Mar 1, 2017Plan ahead to protect cole crops from swede midge
Michigan cole crops growers must be wary of a new pest, the swede midge, according to Ben Phillips, a Michigan State University Extension educator. Phillips discussed swede midge and how to manage it during the Great Lakes Fruit, Vegetable & Farm Market EXPO.
Native to Europe and southwest Asia, the invader has spread to at least seven U.S. states and six Canadian provinces since it was first identified in North America in 2000. Swede midge was first confirmed in Michigan in 2015. Producing nearly 80 million pounds of cabbage, worth more than $10 million annually, losses to swede midge could be devastating for the state. The farm where it was first discovered lost its entire crop in 2015, according to Phillips.
Invasive insects typically cause greater economic losses at the invasion front, soon after establishment and initial population growth. Growers can expect greater losses soon after establishment as opposed to later on, once biological control agents have started to work. Because the pest is new and unfamiliar and they will face greater pressure in the initial years, growers need help identifying the pest now, he said.
The swede midge adult, about 2 millimeters in length, has hairy wings and a light-brown or orange body. There are three to five generations from May to October. Host plants include broccoli, cabbage, cauliflower, Brussels sprouts, kale, collards, rutabagas, radishes, horseradish, turnips, canola, wild mustard, shepherd’s purse, stinkweed, field peppergrass and yellow rocket. Larvae feed on leaf bases and flower buds emerging from the growing tip of the plant by secreting digestive fluids that break down the waxy plant cuticle. This results in twisting, curling, crinkling and drawstring damage to leaves, and swollen leaf stems where they meet the main stalk. The cole crops most susceptible to economic damage are heading types, with broccoli and cauliflower susceptible at all stages, according to Phillips.
In the 2016 growing season, Extension staff set up a monitoring network of pheromone traps across the southern half of Michigan’s Lower Peninsula. The traps were placed at 17 conventional and organic farms, which produced cole crops throughout the entire season. Traps were checked weekly. Despite some problems with the pheromone lures, they captured a total of 59 swede midges during the season, with a spike in late July and early August. Although swede midge was first discovered on the east side of Michigan, they were spread throughout the sampling range, including at some of the southwest farms. All the organic farms and two-thirds of the conventional farms had confirmed catches, according to Phillips.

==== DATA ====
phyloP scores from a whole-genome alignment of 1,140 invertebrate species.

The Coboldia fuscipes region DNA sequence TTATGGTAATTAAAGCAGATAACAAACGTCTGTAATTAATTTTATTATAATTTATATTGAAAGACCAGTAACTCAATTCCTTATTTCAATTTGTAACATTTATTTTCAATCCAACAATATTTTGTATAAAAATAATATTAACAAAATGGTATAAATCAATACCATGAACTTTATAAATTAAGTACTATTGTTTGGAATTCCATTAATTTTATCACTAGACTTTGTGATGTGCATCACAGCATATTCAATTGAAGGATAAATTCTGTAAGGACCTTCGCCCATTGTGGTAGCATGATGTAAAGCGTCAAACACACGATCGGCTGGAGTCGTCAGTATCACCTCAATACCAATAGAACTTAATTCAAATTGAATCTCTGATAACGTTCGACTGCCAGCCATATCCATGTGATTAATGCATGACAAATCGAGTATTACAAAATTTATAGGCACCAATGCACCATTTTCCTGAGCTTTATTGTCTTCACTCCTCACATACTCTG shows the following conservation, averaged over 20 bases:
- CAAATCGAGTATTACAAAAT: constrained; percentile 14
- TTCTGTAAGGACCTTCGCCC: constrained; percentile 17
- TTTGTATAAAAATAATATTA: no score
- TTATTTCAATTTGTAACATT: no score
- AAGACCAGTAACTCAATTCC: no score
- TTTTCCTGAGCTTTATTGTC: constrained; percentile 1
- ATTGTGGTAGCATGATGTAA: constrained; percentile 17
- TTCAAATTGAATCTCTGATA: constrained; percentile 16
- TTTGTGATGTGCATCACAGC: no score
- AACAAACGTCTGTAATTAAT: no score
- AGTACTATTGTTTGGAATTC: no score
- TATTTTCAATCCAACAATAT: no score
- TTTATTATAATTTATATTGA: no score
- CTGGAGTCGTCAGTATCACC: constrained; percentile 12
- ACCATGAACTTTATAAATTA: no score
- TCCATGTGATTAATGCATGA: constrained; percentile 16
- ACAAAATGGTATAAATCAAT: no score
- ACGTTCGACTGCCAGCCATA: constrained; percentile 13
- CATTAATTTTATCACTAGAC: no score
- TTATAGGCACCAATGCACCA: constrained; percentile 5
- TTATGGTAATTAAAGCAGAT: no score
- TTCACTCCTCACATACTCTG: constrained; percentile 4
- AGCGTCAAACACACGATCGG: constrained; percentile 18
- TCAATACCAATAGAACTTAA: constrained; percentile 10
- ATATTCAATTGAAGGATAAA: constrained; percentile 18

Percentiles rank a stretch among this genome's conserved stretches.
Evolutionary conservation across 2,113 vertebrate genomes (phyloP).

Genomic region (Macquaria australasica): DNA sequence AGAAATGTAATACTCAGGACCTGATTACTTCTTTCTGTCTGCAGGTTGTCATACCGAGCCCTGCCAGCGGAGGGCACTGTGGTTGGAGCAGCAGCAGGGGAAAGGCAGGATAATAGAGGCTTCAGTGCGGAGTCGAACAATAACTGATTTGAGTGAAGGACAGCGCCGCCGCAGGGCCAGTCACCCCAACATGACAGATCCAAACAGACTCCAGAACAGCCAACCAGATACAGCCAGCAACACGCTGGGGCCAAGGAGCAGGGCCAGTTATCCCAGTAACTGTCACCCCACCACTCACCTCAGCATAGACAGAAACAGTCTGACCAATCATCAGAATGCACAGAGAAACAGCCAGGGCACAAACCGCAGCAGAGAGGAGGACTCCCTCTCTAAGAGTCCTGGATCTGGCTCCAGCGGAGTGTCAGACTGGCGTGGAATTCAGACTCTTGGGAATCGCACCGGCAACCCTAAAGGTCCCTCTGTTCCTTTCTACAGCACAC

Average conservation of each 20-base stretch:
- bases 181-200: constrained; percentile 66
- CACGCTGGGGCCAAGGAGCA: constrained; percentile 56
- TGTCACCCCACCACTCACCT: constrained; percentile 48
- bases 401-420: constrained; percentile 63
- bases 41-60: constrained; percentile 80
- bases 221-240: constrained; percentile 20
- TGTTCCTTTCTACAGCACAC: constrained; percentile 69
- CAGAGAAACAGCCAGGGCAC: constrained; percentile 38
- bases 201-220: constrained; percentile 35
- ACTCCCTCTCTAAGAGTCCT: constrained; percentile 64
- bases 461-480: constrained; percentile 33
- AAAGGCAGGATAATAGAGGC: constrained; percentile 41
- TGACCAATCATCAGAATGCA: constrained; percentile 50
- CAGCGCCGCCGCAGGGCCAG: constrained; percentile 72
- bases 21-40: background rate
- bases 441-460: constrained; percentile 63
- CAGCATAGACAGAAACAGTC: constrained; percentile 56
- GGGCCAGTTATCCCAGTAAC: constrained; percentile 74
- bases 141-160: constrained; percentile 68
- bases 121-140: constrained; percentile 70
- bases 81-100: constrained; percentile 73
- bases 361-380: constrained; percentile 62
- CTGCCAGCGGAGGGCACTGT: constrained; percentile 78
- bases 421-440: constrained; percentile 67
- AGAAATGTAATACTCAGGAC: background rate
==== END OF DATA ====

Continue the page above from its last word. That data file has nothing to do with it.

In his presentation, Phillips described a few swede midge management options in detail.
Insecticides. Swede midges can be managed in the field with several types of pyrethroid foliar sprays, soil drenches and seed treatments of neonicotinoids, although none of these methods are effective when populations are high with overlapping generations. In organic production, pyrethrin, Beauvaria bassiana, azadirachtin and spinosad offer the greatest potential for swede midge management, if applied when egg laying is ongoing. In general, foliar sprays are less effective when larval populations are established, since contact insecticides are difficult to deliver to the deformed, curled areas of the leaf where larval feeding is occurring.
Monitoring. Pheromone lures are available for monitoring swede midge males and can be used in traps to time insecticide applications in cabbage, but this threshold did not work to protect broccoli. For cabbage, an action threshold of five to 10 males per trap per day is recommended (with monitoring every two to four days). For broccoli in regions of low swede midge populations, a threshold of one male per trap per day is recommended. For broccoli in areas with high populations, using thresholds has not been more effective than weekly calendar sprays.
Biocontrol. Despite the fact that there are two species of swede midge parasitoids known from Europe, mortality due to parasitoids is not likely to occur in Michigan since it is a relatively new invader. The two European species are not considered targets for classical biological control because they are not host specific. Ladybeetles can feed on swede midge larvae, but this has only been verified in the laboratory. Other predators such as dolichopodid flies can prey on adult swede midges. Entomopathogenic nematodes can suppress adult emergence, though effects were not consistent in field trials.
Host plant resistance. Differences in host plant suitability were observed among several cultivars of cabbage, broccoli, and leafy greens, with species in the brassica genus generally more susceptible than plants in other genera.
Cultural control. Swede midges pupate in the top centimeter of soil, so more than 5 centimeters of soil cover can reduce and delay emergence of adults. In addition, extreme dry or wet soil conditions significantly hindered emergence. Crop rotation (rotating away from crucifers for one to two years) is a successful way to control swede midges, but the effectiveness can be diminished by the presence of cruciferous weeds. Mesh barriers can prevent swede midge colonization of fields where crucifers have not been grown previously. In general, early planted crops experience less damage from swede midge than late-planted crops, so manipulating the planting date can be another way to reduce damage, according to Phillips.